The team discovered that even though tropical ocean temperatures were higher than they are now, moderately sized glaciers still existed near the poles before and after the mass extinction. But during the extinction intervals, glaciation peaked. Tropical surface waters cooled by five degrees, and the ice sheets on Gondwana grew to be as large as 150 million cubic kilometers -- bigger than the glaciers that covered Antarctica and most of the Northern Hemisphere during the modern era's last ice age 20,000 years ago.

"Our study strengthens the case for a direct link between climate change and extinction," Finnegan says. "Although polar glaciers existed for several million years, they only caused cooling of the tropical oceans during the short interval that coincides with the main pulse of mass extinction."

In addition to Finnegan, Eiler, Tripati, and Fischer, the other authors on the Science paper, "The magnitude and duration of Late Ordovician-Early Silurian glaciation magnitude," are Kristin Bergmann, a graduate student at Caltech; David Jones of Amherst College; David Fike of Washington University in St. Louis; Ian Eisenman, a postdoctoral scholar at Caltech and the University of Washington; and Nigel Hughes of the University of California, Riverside.

This research was funded by the Agouron Institute and the National Science Foundation.


Story Source:

The above story is based on materials provided by California Institute of Technology. The original article was written by Marcus Woo. Note: Materials may be edited for content and length.


Journal Reference:

  1. Seth Finnegan, Kristin Bergmann, John M. Eiler, David S. Jones, David A. Fike, Ian Eisenman, Nigel C. Hughes, Aradhna K. Tripati, and Woodward W. Fischer. The Magnitude and Duration of Late Ordovician–Early Silurian Glaciation. Science, 27 January 2011 DOI: 10.1126/science.1200803

Cite This Page:

California Institute of Technology. "Mass extinction linked to ancient climate change, new details reveal." ScienceDaily. ScienceDaily, 27 January 2011. <www.sciencedaily.com/releases/2011/01/110127141703.htm>.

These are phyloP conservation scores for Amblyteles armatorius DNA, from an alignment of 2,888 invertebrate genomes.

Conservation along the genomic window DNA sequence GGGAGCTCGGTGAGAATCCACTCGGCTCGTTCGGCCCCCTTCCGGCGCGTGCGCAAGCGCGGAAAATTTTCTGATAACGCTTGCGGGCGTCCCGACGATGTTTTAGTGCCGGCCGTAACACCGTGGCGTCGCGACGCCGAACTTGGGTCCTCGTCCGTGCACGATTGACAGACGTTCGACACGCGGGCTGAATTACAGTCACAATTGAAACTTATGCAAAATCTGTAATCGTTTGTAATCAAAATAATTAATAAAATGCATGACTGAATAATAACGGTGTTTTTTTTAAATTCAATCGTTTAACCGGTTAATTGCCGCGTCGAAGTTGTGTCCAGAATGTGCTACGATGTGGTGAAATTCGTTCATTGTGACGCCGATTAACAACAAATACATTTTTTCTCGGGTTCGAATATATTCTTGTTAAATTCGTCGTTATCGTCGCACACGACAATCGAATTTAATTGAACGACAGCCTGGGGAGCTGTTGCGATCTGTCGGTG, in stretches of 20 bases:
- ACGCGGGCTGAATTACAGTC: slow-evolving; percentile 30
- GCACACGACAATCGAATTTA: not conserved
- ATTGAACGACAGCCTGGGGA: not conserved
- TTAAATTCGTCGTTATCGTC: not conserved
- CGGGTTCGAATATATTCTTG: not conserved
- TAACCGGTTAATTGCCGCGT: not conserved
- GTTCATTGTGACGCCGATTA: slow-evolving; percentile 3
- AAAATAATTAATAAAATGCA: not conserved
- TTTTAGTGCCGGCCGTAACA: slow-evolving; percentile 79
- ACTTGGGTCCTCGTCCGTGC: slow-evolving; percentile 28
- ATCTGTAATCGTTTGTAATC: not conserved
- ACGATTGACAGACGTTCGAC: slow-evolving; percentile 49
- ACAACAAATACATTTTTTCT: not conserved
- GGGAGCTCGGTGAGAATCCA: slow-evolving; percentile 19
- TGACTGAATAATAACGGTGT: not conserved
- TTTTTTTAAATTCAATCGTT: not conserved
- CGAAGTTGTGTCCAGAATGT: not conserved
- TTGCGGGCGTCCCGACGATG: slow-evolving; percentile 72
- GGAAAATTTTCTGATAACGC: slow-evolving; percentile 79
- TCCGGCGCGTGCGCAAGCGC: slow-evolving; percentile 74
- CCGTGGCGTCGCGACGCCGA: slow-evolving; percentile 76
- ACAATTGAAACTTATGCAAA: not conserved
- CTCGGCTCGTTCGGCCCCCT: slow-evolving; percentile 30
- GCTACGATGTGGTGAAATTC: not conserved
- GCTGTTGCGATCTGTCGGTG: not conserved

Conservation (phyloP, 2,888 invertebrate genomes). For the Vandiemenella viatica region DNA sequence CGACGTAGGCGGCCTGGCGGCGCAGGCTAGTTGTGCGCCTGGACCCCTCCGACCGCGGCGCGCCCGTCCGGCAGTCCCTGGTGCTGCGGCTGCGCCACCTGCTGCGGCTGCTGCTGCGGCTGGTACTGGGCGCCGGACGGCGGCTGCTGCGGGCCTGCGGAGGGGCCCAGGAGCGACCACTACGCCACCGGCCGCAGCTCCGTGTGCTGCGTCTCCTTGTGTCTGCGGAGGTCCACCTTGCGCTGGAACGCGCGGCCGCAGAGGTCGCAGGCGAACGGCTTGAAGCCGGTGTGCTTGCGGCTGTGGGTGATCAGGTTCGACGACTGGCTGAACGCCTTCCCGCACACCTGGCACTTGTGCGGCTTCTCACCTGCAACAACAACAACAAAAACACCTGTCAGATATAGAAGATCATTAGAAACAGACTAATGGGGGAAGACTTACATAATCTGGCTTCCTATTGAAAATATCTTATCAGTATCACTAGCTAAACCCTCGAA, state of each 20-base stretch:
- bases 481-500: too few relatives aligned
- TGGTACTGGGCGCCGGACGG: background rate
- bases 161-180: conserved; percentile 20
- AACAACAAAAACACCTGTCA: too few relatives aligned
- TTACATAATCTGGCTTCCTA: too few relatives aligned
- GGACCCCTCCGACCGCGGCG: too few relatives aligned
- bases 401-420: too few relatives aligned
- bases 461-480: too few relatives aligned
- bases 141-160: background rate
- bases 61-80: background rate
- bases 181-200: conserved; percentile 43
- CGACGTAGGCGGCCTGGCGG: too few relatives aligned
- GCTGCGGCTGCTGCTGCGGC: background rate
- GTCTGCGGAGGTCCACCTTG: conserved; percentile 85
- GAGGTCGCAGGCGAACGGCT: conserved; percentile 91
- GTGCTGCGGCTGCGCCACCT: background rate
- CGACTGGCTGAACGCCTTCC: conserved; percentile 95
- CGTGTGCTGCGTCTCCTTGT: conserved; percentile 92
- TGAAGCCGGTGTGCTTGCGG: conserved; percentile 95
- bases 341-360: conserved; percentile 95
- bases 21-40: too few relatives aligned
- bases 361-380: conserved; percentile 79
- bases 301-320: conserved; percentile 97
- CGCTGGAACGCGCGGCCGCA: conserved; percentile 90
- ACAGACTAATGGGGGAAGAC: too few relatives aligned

California Institute of Technology. (2011, January 27). Mass extinction linked to ancient climate change, new details reveal. ScienceDaily. Retrieved September 16, 2014 from www.sciencedaily.com/releases/2011/01/110127141703.htm
California Institute of Technology. "Mass extinction linked to ancient climate change, new details reveal." ScienceDaily. www.sciencedaily.com/releases/2011/01/110127141703.htm (accessed September 16, 2014).

Share This



More Earth & Climate News

Tuesday, September 16, 2014

Featured Research

from universities, journals, and other organizations


Featured Videos

from AP, Reuters, AFP, and other news services

Raw: Scientists Examine Colossal Squid

Raw: Scientists Examine Colossal Squid

AP (Sep. 16, 2014) Squid experts in New Zealand thawed and examined an unusual catch on Tuesday: a colossal squid. It was captured in Antarctica's remote Ross Sea in December last year and has been frozen for eight months. (Sept. 16) Video provided by AP
Powered by NewsLook.com
Man Floats for 31 Hours in Gulf Waters

Man Floats for 31 Hours in Gulf Waters

AP (Sep. 16, 2014) A Texas man is lucky to be alive after he and three others floated for more than a day in the Gulf of Mexico when their boat sank during a fishing trip. (Sept. 16) Video provided by AP
Powered by NewsLook.com
Researchers Explore Shipwrecks Off Calif. Coast

Researchers Explore Shipwrecks Off Calif. Coast

AP (Sep. 16, 2014) Federal researchers are exploring more than a dozen underwater sites where they believe ships sank in the treacherous waters west of San Francisco in the decades following the Gold Rush. (Sept. 16) Video provided by AP
Powered by NewsLook.com
Conservationists Face Uphill PR Battle With New Shark Rules

Conservationists Face Uphill PR Battle With New Shark Rules

Newsy (Sep. 14, 2014) New conservation measures for shark fishing face an uphill PR battle in the fight to slow shark extinction. Video provided by Newsy
Powered by NewsLook.com

Search ScienceDaily

Number of stories in archives: 140,361

Find with keyword(s):
Enter a keyword or phrase to search ScienceDaily for related topics and research stories.

Save/Print:
Share:

Breaking News:
from the past week

In Other News

... from NewsDaily.com

Science News

Health News

Environment News

Technology News



Save/Print:
Share:

Free Subscriptions


Get the latest science news with ScienceDaily's free email newsletters, updated daily and weekly. Or view hourly updated newsfeeds in your RSS reader:

Get Social & Mobile


Keep up to date with the latest news from ScienceDaily via social networks and mobile apps:

Have Feedback?


Tell us what you think of ScienceDaily -- we welcome both positive and negative comments. Have any problems using the site? Questions?
Mobile: iPhone Android Web
Follow: Facebook Twitter Google+
Subscribe: RSS Feeds Email Newsletters
Latest Headlines Health & Medicine Mind & Brain Space & Time Matter & Energy Computers & Math Plants & Animals Earth & Climate Fossils & Ruins